The shape of the Earth
Matthew 4:8 - Again, the devil taketh him up into an exceeding high mountain, and sheweth him all the kingdoms of the world, and the glory of them;
Isa. 40:22 It is he that sitteth upon the circle of the earth, and the inhabitants thereof are as grasshoppers; that stretcheth out the heavens as a curtain, and spreadeth them out as a tent to dwell in:
Matt. 4:8 Again, the devil taketh him up into an exceeding high mountain, and sheweth him all the kingdoms of the world, and the glory of them;
Astromical bodies are spherical, and you cannot see the entire exterior surface from anyplace. The kingdoms of Egypt, China, Greece, Crete, sections of Asia Minor, India, Maya (in Mexico), Carthage (North Africa), Rome (Italy), Korea, and other settlements from these kingdoms of the world were widely distributed.
Aside from whatever opinion you have of the Bible, the fact is, it would actually be impossible for the supernatural to be absent during a meeting between Jesus and the devil, as described in Matthew 4:1-8. How else would the devil manage to find Jesus in the desert in Matthew 4:3? How else would the devil bring Jesus to the 'the highest point of the temple' in Matthew 4:5? And how else would he transport Jesus to the 'very high mountain' in Matthew 4:8?
Matthew's portrayal of the meeting between Jesus and the devil involves the supernatural. So how did the devil represent to Jesus 'all the kingdoms of the world and their splendor'? The answer seems obvious: by means of the supernatural.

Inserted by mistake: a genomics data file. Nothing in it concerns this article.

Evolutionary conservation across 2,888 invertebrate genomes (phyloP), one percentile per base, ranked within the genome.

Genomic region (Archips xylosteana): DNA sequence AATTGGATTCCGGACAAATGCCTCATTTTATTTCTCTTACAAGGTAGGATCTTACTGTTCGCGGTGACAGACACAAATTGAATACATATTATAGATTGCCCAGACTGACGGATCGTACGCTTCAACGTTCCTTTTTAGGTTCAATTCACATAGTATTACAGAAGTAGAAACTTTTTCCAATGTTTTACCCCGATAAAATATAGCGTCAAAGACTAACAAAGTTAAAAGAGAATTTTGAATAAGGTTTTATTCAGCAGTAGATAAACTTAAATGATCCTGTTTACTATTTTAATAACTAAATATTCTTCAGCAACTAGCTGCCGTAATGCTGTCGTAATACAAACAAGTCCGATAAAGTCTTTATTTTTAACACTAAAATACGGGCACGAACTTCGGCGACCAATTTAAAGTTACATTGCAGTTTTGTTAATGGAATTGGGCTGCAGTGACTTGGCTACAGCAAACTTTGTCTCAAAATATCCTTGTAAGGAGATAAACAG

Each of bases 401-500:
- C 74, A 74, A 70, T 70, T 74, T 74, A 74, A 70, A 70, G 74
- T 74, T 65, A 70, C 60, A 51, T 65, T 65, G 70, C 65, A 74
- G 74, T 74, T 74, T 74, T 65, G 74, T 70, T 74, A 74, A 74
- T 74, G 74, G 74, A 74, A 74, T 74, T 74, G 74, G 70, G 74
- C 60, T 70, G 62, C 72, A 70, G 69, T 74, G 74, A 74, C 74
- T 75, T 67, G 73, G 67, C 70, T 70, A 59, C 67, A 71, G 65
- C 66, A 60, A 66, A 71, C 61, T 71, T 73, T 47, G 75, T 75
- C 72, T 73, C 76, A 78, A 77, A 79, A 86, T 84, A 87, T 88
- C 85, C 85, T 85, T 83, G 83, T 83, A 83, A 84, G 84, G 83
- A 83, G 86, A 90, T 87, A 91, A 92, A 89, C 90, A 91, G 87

So why does the devil take Jesus up to a 'very high mountain' when he could have used his supernatural powers in a valley, or in a plain, etc., to show Jesus all the kingdoms of the world? Because, a king is elevated. It is the king who has the highest seat in a palace. It is the king who has the highest seat in a coliseum. It is the king to whom others lower themselves by bowing.
So if the devil is going to tempt someone by offering to make him the king of the world, where else would be more appropriate than the top of a 'very high mountain?'
Consider the succession of temptations in Matthew 4:1-11:
• The first takes place in a desert.
• The second involves the highest point on the Temple in Jerusalem.
• And the third takes place on a mountain.
The pattern is clear: As the loftiness of the temptation increases, so does the height from which it is offered.
But, for the sake of argument, what if a person, who lived during the time of Jesus, actually thought that the earth was flat? Would that person really think that if he stood on a high mountain that he would be able to see the entire world - all the kingdoms in their splendor?
That would be easy to doubt. You don't have to be a 21st-century scientist to realize that there are limits as to how far the human eye can perceive detail and color. Anyone standing on a hilltop overlooking a valley, or standing on a shoreline looking out to the sea, would realize that the human eye can see only so far before details are washed out into the horizon.
Even a person living in ancient times would have realized that he could not see far enough, under any normal circumstances, to see all of the kingdoms of the world from any one vantage point.
Remember, the ancients traveled by foot. They often measured their journeys by the number of days that it took to complete the trip. The Bible records many examples of this. A man living in ancient times, taking a journey that lasted a day or more, would have realized that even when there are no trees or mountains or hills to obstruct your view, you still can't see your destination point at the start of your journey.